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  6. The beach sign should read,"five or fewer,"not less...

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    1. Ha! Only on SWNE. Love this response.
      MaryAnne

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    2. I tried to hold it in. Thank you for saying what was on many of our minds.

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  7. from what I gather some surfers in California were reprimanded and told to stay out of the water and off the beach .

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  8. Don't forget in the beginning Trump in his infinite wisdom said it was all a hoax...

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  9. I realize social distancing is boring and cabin fever is setting in HOWEVER it is the best way right now to Flatten the Curve and not overwhelm the medical personnel — I particularly appreciate everyone’s efforts as my 23 yo old daughter is a RN at a major hospital in Washington, DC on the frontline of this pandemic — she was in the cardiac unit but now she and all the other nurses from "elective" units are being pulled and retrained to work in the ER so PLEASE stay home and be safe — remember it’s YOUR BEHAVIOR that might help save someone you love.

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  10. I was hesitant to comment because I'm very comfortable relaxing here at home and I do realize there are those out there who are ill, are missing paychecks and are unable to visit their relatives, etc. But I wish people would take a look at history and realize that this is not the worse thing people have had to go through and stop acting like it's the end of the world if they can't get their roots touched up or if the market is out of their favorite ice cream.

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  11. Nobody calling around here has it's advantages : all the ice cold Bollinger for my wife and myself ......... It's amazing how many people can be very thirsty when you open a bottle of something decent .

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  12. I have long studied hermits and solitaries and since I no longer belong to any clubs or team-type activities, all of this stay-at-home business seems perfectly normal to me. My day has arrived. There are still a few religious solitaries in the world and it is ironic that some of them have blogs. They're nowhere near as active as SWNE, however.

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  13. A New Yorker dispatch from Italy, published yesterday, discusses what Italians have learned form the coronavirus experience:

    "This is probably the most significant change in habit that this coronavirus mess has brought among Italians. We listen to facts now, not to opinions. We listen to people who have something meaningful to say. There is less room for the proud ignorance of those who believe that what they already know is all they need to understand ... This crisis has [also] caused a shift in mindset, which is where I find some hope. Where many of us in the past have felt justified in trying to escape the rules, we now feel an urgency to join together in following them." Marco Malvaldi, April 5, 2020.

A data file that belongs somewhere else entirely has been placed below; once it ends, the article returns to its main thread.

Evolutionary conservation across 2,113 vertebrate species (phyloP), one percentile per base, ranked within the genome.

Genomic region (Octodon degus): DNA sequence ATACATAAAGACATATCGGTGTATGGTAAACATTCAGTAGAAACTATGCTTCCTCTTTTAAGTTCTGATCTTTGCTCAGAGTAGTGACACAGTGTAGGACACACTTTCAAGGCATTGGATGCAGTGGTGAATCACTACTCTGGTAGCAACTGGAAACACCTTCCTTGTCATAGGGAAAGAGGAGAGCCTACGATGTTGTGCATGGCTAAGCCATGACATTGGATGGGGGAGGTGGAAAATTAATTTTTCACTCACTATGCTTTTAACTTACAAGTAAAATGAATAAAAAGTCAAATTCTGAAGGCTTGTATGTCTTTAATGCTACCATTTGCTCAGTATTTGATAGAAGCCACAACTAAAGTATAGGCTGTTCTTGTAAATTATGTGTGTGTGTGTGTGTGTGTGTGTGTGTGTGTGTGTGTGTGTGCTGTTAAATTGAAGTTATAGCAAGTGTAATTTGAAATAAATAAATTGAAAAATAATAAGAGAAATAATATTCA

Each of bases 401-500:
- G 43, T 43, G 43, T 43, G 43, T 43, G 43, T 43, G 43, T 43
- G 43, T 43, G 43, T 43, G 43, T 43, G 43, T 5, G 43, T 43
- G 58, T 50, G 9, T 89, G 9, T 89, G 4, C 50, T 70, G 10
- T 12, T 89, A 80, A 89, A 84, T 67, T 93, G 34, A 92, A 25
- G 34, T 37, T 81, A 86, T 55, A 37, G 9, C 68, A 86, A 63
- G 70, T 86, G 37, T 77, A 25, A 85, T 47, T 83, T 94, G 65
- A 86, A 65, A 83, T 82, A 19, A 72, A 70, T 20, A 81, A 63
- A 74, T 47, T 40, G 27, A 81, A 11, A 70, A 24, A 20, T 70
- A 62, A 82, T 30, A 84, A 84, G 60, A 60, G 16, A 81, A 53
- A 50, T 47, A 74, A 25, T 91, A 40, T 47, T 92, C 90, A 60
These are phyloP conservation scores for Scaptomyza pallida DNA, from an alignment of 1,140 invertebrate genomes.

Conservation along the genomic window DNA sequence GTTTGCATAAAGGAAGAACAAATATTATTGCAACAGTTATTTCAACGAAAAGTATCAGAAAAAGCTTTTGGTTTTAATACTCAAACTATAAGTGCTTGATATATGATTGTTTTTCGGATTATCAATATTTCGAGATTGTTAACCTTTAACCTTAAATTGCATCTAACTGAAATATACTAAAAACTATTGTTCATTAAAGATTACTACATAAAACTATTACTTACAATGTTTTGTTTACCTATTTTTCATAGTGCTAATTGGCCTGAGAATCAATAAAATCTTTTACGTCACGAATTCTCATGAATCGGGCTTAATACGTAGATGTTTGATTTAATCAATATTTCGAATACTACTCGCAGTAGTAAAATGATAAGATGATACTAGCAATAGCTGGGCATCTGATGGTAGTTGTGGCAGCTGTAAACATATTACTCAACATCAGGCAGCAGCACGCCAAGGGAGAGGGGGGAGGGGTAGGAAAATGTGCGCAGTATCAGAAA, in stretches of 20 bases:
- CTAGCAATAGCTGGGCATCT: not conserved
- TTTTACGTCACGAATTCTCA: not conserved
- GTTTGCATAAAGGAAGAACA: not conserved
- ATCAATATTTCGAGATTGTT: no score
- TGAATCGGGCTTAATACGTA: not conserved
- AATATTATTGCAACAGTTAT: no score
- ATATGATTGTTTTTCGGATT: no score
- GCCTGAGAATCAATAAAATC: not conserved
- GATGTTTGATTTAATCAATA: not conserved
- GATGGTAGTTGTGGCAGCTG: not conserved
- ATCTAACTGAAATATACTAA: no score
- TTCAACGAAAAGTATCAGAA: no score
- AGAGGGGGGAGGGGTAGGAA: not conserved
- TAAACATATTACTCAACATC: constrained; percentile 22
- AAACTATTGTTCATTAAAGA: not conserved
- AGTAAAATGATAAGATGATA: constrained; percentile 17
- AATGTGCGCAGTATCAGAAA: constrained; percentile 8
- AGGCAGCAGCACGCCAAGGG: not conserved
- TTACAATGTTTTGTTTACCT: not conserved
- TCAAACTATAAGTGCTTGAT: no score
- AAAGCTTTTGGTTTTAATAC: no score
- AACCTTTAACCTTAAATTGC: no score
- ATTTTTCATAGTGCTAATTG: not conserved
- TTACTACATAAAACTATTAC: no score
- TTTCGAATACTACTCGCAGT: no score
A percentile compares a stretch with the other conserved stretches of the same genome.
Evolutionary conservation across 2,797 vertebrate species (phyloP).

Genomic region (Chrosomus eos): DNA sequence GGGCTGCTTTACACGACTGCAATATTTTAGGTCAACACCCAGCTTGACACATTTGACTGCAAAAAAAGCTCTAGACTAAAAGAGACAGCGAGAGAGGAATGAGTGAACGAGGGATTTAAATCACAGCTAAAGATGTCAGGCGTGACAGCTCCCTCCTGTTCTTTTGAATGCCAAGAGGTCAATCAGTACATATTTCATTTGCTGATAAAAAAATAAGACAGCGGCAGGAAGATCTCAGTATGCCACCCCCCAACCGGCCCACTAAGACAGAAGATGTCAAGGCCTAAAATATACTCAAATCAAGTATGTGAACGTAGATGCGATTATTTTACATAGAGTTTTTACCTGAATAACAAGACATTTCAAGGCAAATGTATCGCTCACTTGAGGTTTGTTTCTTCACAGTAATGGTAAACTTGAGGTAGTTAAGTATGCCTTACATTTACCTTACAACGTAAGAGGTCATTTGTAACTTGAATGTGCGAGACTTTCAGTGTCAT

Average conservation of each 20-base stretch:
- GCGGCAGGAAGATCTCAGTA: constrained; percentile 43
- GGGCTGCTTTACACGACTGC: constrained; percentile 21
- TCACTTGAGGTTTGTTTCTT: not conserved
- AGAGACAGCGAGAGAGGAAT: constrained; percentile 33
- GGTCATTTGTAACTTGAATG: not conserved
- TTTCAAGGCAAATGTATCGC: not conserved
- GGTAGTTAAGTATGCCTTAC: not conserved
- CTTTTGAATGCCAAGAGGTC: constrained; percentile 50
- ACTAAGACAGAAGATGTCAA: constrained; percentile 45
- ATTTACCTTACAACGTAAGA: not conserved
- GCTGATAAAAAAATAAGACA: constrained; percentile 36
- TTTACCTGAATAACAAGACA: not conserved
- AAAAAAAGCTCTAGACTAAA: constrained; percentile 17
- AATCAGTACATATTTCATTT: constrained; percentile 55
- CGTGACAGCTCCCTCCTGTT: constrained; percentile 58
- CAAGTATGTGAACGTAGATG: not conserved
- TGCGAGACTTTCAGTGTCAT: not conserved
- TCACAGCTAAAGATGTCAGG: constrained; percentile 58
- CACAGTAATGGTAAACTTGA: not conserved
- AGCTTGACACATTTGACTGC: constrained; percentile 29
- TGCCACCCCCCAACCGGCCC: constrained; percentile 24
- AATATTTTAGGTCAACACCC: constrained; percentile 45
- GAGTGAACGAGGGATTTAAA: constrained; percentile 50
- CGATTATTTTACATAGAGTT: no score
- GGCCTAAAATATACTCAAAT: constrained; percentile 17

The wise learn from others' experience; the unwise hold onto their predispositions. Let's hope we are wise ones.

    Aiken

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    1. Facts matter! Thank goodness people are starting to recognize that.

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    2. Again, Aiken, your comments are spot-on. I enjoy reading them. I was just thinking yesterday about what we all will have learned when this is over, and the Italians nailed it!

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    3. "There is less room for the proud ignorance of those who believe that what they already know is all they need to understand ... " AMEN

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  14. the new temporary normal, perhaps. None of the younger generations of Americans have lived through a truly widespread and devastating disease like the 1918 H1N1 flu, or anything like the Great Depression. We're going to need some time for employment to recover and to figure out better ways to address this new virus, but we're much better equipped to deal with this today. More people can work from home, our health care options are generally better, and it's a lot easier to reach a large population with stay at home orders and the like. Still, our efforts to test for and contain this virus have been embarrassing for an otherwise developed country, and we'll hopefully learn from that.

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  15. I think people are going to embrace aspects of the "New Normal." Why spend 3 hours a day cursing the traffic on the Merritt Parkway or dodging germs and crazies on the train if you can push pixels from your OWN desk rather than commute to that cubicle?
    Companies will realize they don't need to heat/cool/pay taxes on so much office space.

    Parents are also getting a good look at what their kids are actually being taught; and have an opportunity unique to our time to actually spend enough time with their kids to inculcate their values, maybe even those of their parents and grand-parents as well as pass down family history and stories. Also an opportunity to teach pride and acceptance of American history, the good the bad AND the ugly, instead of just downloading Alinsky and Zinn grievance culture into our kids.

    Teach them how to grow a garden, tend chickens, read for enjoyment instead of as an academic chore. One thing I find amazing is how the "screens generation" about whom everyone was lamenting the lack of personal real-time contact, suddenly can't live without being out and about together! What irony.

    Personally, I'll probably never set foot in a supermarket again now that I've experienced the back-to-the-future civility of Peapod and Instacart. Tip your delivery friends well! :-)